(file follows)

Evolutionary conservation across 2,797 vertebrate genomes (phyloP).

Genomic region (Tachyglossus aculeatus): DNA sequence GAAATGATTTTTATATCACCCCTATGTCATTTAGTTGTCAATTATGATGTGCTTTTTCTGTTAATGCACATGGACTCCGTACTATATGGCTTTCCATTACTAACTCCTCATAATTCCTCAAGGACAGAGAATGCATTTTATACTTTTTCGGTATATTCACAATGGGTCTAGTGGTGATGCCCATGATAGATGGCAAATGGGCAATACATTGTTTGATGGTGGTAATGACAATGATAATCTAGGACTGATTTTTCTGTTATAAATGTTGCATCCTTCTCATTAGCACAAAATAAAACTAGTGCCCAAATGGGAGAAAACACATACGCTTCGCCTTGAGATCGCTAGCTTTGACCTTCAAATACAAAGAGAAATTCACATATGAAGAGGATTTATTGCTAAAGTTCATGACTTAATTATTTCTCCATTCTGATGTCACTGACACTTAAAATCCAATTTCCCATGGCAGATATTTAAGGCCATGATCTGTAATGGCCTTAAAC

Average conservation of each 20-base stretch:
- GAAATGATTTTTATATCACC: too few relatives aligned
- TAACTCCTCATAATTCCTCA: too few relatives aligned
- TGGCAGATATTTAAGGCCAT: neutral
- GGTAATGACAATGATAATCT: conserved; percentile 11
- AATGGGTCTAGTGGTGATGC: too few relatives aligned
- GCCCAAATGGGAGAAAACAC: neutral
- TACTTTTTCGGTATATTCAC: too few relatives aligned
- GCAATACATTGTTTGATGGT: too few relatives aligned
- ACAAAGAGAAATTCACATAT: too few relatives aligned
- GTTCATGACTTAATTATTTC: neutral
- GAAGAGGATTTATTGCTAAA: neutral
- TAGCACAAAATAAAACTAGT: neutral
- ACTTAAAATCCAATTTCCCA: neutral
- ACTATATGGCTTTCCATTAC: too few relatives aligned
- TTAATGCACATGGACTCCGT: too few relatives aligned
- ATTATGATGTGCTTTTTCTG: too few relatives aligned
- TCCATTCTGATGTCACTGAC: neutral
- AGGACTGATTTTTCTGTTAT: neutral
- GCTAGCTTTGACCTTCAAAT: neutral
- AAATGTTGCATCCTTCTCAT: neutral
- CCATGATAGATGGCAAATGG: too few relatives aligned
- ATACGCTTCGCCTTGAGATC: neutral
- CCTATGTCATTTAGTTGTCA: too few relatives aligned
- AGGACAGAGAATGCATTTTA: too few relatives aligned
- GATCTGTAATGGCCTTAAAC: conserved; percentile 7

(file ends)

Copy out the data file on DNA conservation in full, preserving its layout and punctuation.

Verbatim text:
Evolutionary conservation across 2,797 vertebrate genomes (phyloP).

Genomic region (Tachyglossus aculeatus): DNA sequence GAAATGATTTTTATATCACCCCTATGTCATTTAGTTGTCAATTATGATGTGCTTTTTCTGTTAATGCACATGGACTCCGTACTATATGGCTTTCCATTACTAACTCCTCATAATTCCTCAAGGACAGAGAATGCATTTTATACTTTTTCGGTATATTCACAATGGGTCTAGTGGTGATGCCCATGATAGATGGCAAATGGGCAATACATTGTTTGATGGTGGTAATGACAATGATAATCTAGGACTGATTTTTCTGTTATAAATGTTGCATCCTTCTCATTAGCACAAAATAAAACTAGTGCCCAAATGGGAGAAAACACATACGCTTCGCCTTGAGATCGCTAGCTTTGACCTTCAAATACAAAGAGAAATTCACATATGAAGAGGATTTATTGCTAAAGTTCATGACTTAATTATTTCTCCATTCTGATGTCACTGACACTTAAAATCCAATTTCCCATGGCAGATATTTAAGGCCATGATCTGTAATGGCCTTAAAC

Average conservation of each 20-base stretch:
- GAAATGATTTTTATATCACC: too few relatives aligned
- TAACTCCTCATAATTCCTCA: too few relatives aligned
- TGGCAGATATTTAAGGCCAT: neutral
- GGTAATGACAATGATAATCT: conserved; percentile 11
- AATGGGTCTAGTGGTGATGC: too few relatives aligned
- GCCCAAATGGGAGAAAACAC: neutral
- TACTTTTTCGGTATATTCAC: too few relatives aligned
- GCAATACATTGTTTGATGGT: too few relatives aligned
- ACAAAGAGAAATTCACATAT: too few relatives aligned
- GTTCATGACTTAATTATTTC: neutral
- GAAGAGGATTTATTGCTAAA: neutral
- TAGCACAAAATAAAACTAGT: neutral
- ACTTAAAATCCAATTTCCCA: neutral
- ACTATATGGCTTTCCATTAC: too few relatives aligned
- TTAATGCACATGGACTCCGT: too few relatives aligned
- ATTATGATGTGCTTTTTCTG: too few relatives aligned
- TCCATTCTGATGTCACTGAC: neutral
- AGGACTGATTTTTCTGTTAT: neutral
- GCTAGCTTTGACCTTCAAAT: neutral
- AAATGTTGCATCCTTCTCAT: neutral
- CCATGATAGATGGCAAATGG: too few relatives aligned
- ATACGCTTCGCCTTGAGATC: neutral
- CCTATGTCATTTAGTTGTCA: too few relatives aligned
- AGGACAGAGAATGCATTTTA: too few relatives aligned
- GATCTGTAATGGCCTTAAAC: conserved; percentile 7